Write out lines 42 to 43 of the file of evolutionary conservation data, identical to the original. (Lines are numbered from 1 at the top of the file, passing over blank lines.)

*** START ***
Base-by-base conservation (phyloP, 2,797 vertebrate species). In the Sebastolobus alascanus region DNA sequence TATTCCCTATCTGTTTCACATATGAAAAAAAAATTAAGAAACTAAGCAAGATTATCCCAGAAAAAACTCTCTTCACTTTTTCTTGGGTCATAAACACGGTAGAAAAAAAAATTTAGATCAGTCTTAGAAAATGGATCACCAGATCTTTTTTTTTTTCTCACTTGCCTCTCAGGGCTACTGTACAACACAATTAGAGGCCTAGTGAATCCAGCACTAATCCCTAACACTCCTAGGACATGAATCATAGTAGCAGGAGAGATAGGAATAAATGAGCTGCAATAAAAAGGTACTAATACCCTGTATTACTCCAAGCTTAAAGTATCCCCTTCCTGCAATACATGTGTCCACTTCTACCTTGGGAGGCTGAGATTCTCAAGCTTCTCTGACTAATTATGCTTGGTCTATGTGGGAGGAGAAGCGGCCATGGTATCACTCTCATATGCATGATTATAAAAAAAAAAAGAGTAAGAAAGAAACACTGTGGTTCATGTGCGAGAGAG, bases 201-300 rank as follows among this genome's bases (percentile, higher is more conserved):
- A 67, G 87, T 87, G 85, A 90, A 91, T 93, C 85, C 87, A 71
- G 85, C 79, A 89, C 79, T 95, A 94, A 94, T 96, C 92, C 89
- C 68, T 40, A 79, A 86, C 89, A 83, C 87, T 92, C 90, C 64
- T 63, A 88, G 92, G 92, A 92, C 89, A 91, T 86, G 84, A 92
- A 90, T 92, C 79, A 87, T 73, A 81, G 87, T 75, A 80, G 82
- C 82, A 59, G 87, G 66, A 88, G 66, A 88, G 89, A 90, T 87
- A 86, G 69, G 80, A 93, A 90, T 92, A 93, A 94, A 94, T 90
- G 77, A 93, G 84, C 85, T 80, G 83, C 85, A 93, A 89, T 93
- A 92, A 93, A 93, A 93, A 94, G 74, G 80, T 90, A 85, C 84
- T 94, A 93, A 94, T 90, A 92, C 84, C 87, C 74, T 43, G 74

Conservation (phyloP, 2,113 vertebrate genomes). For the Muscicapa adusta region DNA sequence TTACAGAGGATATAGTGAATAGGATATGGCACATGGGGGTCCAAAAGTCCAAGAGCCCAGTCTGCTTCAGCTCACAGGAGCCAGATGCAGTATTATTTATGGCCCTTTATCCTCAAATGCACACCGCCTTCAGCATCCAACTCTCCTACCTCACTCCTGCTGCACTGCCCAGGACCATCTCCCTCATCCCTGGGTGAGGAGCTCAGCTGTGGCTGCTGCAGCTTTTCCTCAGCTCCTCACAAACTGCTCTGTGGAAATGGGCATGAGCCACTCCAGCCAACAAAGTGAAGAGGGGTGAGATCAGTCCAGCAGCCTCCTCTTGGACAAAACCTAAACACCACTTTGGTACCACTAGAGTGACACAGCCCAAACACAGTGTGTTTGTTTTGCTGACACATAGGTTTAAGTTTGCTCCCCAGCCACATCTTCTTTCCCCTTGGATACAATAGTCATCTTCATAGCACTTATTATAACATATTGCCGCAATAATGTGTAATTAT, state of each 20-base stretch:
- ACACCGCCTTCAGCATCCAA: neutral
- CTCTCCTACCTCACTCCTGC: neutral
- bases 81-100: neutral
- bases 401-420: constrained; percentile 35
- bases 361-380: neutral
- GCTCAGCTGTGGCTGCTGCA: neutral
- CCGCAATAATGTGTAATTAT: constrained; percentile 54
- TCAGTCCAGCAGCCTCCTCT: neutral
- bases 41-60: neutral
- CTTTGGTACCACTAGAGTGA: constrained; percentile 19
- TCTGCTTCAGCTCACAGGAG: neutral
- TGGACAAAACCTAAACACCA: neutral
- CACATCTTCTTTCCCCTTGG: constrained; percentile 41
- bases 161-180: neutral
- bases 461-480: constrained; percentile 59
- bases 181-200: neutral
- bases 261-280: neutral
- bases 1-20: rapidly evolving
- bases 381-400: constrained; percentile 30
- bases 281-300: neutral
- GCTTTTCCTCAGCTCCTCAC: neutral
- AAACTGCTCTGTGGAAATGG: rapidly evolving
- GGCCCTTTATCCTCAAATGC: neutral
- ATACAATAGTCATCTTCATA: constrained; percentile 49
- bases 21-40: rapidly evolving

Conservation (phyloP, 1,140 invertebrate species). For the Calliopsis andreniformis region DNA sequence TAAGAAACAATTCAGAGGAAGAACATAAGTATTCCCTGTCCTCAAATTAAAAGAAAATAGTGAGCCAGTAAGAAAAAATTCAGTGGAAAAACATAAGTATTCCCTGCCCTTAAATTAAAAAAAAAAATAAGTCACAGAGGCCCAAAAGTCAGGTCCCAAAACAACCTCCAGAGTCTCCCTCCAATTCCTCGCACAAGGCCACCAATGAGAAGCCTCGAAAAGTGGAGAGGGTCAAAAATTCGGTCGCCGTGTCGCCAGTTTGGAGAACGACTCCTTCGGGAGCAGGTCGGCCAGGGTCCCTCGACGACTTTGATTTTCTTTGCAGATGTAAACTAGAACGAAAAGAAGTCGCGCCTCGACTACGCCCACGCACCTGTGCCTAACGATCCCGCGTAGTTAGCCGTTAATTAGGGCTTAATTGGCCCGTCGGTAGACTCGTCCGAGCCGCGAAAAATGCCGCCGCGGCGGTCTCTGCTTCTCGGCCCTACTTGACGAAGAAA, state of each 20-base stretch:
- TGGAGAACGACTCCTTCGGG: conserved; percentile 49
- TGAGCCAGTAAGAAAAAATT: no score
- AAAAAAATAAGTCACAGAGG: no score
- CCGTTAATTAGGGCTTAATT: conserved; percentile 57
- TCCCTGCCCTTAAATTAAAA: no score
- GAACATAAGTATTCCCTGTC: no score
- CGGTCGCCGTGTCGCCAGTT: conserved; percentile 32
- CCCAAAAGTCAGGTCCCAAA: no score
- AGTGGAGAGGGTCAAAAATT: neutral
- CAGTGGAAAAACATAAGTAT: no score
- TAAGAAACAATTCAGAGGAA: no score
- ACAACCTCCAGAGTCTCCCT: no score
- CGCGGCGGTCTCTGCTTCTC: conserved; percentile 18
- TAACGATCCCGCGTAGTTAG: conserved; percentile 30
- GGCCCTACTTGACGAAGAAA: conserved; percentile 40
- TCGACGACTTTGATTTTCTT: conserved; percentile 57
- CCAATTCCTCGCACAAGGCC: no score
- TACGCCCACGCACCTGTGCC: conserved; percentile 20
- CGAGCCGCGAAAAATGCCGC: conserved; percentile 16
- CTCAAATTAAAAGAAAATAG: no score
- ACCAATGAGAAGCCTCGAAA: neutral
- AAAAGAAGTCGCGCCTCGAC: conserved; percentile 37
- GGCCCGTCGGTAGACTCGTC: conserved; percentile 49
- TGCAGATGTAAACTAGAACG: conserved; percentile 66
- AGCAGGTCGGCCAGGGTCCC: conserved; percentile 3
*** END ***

- CCGTTAATTAGGGCTTAATT: conserved; percentile 57
- TCCCTGCCCTTAAATTAAAA: no score